Jones is a firm believer in competition and choice. He sees the oil industry as having a monopoly, one whose grip grows ever-more firm as their wallets grow ticker with windfall profits. He sees a role for all forms of alternatives from hybrid-electric cars to hydrogen and, of course, biofuels like ethanol.

"The economy of this country works the best when there is competition and not monopoly".

At the moment, because of the EPA's oxygenate requirement, ethanol represents 5.7 percent by volume of the gasoline sold in the state. Many other states offer a 10% blend known as E10, or higher. Minnesota is encouraging the sale of E85 in hundreds of its service stations.

Jones notes that while there are hundreds of thousands of vehicles in California that can use E85, there are only a handful of stations that sell it, and worse, most vehicle owners don't know they can use, even if it were available. There is hope, however.

"I see clearly a path that we can go to 10 percent and beyond, because our governor set very aggressive levels for reduction in CO2 greenhouse gas over the next decade or two, and the best way to meet those reductions that he has, appropriately, set out, is to use something other than a hydrocarbon fuel; and the solution that is here today is ethanol".

Jones estimates that if California refiners began blending E10 for sale across the state, it could drop the price of gasoline "a nickel or more". That's because of a recent price drop in ethanol. Whether refiners and retailers would pass along those savings is another question. He also estimates that E85 could go for $1.75 a gallon, including a nice profit for the station, instead of today's $2.75.

He would like to see his state emulate what's being done in Brazil, where 40% of all fuels sold are the equivalent of E20. That may take some revision of California Air Resource Board guidelines, but Jones sees the economic benefits to the state as more than justifying greater use of ethanol, stressing that everyone is wants to preserve the quality of life and the environment in California.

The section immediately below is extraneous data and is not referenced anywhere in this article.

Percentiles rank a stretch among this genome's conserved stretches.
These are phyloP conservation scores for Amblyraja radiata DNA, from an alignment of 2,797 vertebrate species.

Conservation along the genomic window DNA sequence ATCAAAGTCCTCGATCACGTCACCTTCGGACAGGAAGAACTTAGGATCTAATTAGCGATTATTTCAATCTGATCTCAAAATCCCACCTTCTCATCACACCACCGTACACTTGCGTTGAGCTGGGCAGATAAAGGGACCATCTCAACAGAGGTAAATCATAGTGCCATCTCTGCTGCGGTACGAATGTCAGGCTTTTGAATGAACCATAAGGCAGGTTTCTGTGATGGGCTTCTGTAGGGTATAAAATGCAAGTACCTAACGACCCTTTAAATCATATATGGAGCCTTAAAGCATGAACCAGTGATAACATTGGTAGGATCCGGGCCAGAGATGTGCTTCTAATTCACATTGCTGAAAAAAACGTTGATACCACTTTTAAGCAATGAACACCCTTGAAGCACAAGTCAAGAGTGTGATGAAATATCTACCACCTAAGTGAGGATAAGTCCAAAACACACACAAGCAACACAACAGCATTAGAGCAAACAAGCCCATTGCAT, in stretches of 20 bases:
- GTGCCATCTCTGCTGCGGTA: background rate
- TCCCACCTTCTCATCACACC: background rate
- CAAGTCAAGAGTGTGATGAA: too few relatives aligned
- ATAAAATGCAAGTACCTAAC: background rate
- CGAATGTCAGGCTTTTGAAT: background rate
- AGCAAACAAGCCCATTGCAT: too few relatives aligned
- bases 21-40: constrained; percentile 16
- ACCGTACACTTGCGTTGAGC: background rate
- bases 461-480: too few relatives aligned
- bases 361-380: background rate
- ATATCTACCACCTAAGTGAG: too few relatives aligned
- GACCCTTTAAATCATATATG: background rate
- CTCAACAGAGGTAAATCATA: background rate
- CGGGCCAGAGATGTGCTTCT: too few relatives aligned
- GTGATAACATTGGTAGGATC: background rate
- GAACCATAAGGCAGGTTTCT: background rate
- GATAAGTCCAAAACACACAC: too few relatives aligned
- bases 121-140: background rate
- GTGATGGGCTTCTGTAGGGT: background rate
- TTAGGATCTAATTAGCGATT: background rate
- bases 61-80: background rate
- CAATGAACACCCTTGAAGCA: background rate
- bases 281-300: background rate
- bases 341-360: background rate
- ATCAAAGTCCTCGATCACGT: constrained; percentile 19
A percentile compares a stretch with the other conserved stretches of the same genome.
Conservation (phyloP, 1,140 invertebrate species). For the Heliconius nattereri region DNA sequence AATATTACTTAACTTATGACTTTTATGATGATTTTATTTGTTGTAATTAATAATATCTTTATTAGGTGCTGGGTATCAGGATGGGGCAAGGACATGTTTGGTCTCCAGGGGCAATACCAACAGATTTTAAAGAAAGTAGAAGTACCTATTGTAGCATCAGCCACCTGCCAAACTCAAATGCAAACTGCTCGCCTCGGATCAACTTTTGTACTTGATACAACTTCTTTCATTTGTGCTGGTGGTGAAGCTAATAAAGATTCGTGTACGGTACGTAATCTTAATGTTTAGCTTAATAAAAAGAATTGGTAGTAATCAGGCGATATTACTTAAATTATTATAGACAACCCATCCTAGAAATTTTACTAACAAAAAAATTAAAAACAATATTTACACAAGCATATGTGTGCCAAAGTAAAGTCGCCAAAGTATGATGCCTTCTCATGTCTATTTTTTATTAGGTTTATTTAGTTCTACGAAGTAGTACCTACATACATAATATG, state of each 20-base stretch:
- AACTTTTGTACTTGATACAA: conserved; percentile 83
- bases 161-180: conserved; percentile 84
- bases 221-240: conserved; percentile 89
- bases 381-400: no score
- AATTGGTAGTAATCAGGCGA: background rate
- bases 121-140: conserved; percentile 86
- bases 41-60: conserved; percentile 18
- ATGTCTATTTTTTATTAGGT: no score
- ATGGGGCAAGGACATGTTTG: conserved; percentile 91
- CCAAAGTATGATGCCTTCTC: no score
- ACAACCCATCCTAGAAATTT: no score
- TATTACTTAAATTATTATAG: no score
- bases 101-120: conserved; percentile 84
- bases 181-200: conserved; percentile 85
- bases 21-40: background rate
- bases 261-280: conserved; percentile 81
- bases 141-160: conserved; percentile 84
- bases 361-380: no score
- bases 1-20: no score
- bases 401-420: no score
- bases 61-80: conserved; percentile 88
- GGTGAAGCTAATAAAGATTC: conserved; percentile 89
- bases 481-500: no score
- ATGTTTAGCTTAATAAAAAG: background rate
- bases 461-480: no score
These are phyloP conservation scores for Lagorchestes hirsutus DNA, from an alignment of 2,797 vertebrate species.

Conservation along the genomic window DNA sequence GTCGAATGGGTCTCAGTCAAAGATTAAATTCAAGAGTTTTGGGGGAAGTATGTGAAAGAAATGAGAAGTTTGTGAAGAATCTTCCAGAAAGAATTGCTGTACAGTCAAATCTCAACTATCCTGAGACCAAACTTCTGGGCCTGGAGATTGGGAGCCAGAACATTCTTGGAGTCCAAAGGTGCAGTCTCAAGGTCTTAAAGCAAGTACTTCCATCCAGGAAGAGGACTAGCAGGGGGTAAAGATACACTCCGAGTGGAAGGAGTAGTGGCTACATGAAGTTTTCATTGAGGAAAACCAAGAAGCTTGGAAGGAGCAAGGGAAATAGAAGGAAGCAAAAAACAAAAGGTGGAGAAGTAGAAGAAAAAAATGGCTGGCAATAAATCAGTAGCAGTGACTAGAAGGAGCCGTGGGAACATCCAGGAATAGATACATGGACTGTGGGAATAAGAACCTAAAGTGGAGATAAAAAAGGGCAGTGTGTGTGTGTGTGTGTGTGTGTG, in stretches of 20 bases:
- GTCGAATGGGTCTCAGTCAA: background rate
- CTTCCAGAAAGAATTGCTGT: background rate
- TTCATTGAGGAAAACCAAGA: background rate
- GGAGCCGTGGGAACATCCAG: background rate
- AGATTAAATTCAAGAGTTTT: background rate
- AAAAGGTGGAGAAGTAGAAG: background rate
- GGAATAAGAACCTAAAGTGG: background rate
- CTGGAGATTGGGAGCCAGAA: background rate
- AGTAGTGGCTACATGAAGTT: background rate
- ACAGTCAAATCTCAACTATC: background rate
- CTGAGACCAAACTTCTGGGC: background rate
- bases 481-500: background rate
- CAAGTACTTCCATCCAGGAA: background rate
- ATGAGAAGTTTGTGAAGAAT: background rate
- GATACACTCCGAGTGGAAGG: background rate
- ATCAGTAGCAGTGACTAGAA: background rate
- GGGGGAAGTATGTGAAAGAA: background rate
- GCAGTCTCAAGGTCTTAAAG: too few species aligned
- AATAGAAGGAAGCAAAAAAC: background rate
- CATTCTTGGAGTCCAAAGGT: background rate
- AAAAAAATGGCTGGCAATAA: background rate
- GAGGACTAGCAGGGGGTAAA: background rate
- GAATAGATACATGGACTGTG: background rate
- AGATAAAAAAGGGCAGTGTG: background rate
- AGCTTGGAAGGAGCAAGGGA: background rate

He thinks ethanol is also a natural candidate to be a source of hydrogen for future fuel cell vehicles since it is molecularly rich in hydrogen. It can power today's internal combustion engines -- including envisioned flexible fuel plug-in hybrids -- and tomorrow's fuel cell cars.

The most logical path to get to higher-concentrations of ethanol in motoring fuels is to up the percentage to 10 percent, which he sees as immediately doable today. Establishing an E85 distribution system will take longer, but ultimately, he thinks there's a place for both, especially in a state with tens of millions of automobiles, many already able to use E85 without modification, and for less money. It requires a special permit in California to sell E85, but public awareness and wider availability are more daunting barriers, at the moment, than bureaucratic red tape.

Jones made an interesting observation regarding the perception that ethanol is less expensive than gasoline solely because it enjoys a handsome tax subsidy. He said that if you removed the subsidies for ethanol and gasoline, which itself has received something on the order of $134 billion in federal tax breaks since their inception decades ago, ethanol would still cost less than gasoline does today.

Just as California had to figure out how to incorporate wind power into its electric grid to meet its energy needs, Jones is confident that the state will also figure out how to up the percentage of ethanol in its motor fuels. He see greater use of this renewable fuel over the next twelve months, as a "precursor" to the state's Hydrogen Highway effort.

"I think it's [ethanol] going to be incorporated into the mainstream fuels in this state very similar to what happened years ago in Brazil and other countries".

One of the ways he sees this happening is car dealers who are now selling vehicles like Chevy Tahoes, which are E85 compatible, as a standard feature, will use this as a selling point, especially since E85 costs less than gasoline today. Presumably, this will start to drive demand for this renewable fuel since people will be driven by its lower price.

"At the end of the day, all this process is customer-driven and price-driven. Where there are incentives and the incentives are clear, then the increase in both the consumption of ethanol and additional vehicles, hybrid vehicles..., both will take place".

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Published: 09-Jun-2005